Rising Import Costs Depress Local Market

Businesses in the northern province of Soghd are complaining that their trade has fallen away due to the international financial crisis.

Rising Import Costs Depress Local Market

Businesses in the northern province of Soghd are complaining that their trade has fallen away due to the international financial crisis.

Saturday, 14 February, 2009
Reporter Kamari Ahrorzoda discovered that most of the goods and foodstuffs on sale were imported at prices set in dollars, so the falling exchange rate of the Tajik somoni is making them unaffordable. Consumers seem to be limiting themselves to flour and cooking oil, not because they are exempt from inflation but because they are absolute necessities.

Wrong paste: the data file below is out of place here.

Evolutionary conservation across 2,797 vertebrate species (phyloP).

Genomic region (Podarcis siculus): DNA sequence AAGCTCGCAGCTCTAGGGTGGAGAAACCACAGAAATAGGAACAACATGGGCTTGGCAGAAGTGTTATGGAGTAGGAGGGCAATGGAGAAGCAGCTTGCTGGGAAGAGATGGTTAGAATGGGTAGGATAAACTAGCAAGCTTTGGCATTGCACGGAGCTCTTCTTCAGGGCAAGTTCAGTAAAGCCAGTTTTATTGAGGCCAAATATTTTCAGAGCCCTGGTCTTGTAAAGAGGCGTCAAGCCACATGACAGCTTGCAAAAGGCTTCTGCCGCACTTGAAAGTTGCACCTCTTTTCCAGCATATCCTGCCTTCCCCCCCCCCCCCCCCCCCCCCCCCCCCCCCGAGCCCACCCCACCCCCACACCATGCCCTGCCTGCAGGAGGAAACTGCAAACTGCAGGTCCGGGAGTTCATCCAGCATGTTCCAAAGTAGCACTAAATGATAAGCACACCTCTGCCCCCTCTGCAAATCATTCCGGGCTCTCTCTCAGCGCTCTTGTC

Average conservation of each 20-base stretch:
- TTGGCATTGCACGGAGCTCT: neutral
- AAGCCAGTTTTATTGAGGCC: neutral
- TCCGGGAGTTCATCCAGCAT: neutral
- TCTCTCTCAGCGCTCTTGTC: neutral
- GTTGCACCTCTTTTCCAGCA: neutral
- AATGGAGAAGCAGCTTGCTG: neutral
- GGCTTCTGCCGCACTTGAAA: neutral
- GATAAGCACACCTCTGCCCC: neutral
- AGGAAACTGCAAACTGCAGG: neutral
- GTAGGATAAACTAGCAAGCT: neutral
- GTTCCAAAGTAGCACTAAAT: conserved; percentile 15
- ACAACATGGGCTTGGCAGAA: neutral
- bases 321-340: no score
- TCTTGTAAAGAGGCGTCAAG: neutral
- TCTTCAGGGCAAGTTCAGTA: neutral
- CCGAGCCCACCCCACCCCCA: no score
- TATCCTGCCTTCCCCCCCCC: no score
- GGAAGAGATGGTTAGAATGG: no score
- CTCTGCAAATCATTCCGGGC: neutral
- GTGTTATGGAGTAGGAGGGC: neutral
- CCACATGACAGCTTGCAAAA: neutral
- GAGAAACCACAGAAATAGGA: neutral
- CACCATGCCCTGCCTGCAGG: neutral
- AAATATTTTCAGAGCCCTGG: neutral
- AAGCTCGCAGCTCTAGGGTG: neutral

“We buy goods in dollars so we’re making a loss instead of a profit,” said one trader. “We are sitting here and there’s no trade.”



Apart from exchange rate issues, economist Muhammad Mahkamov notes that the downturn in the Russian labour market, where many Tajik migrants work, has meant that less money is being sent home, so Tajik families on average have less purchasing power.



“The influence of the international financial crisis on people’s lives is obvious,” said another economist, Kamil Toshev. “If you look at the market today, prices have increased several times over, yet the minimum wages has remained unchanged since last year.”



Another factor, say locals, is that fuel prices have also gone up, adding to household expenditure and increasing transport costs as an element of retail prices.

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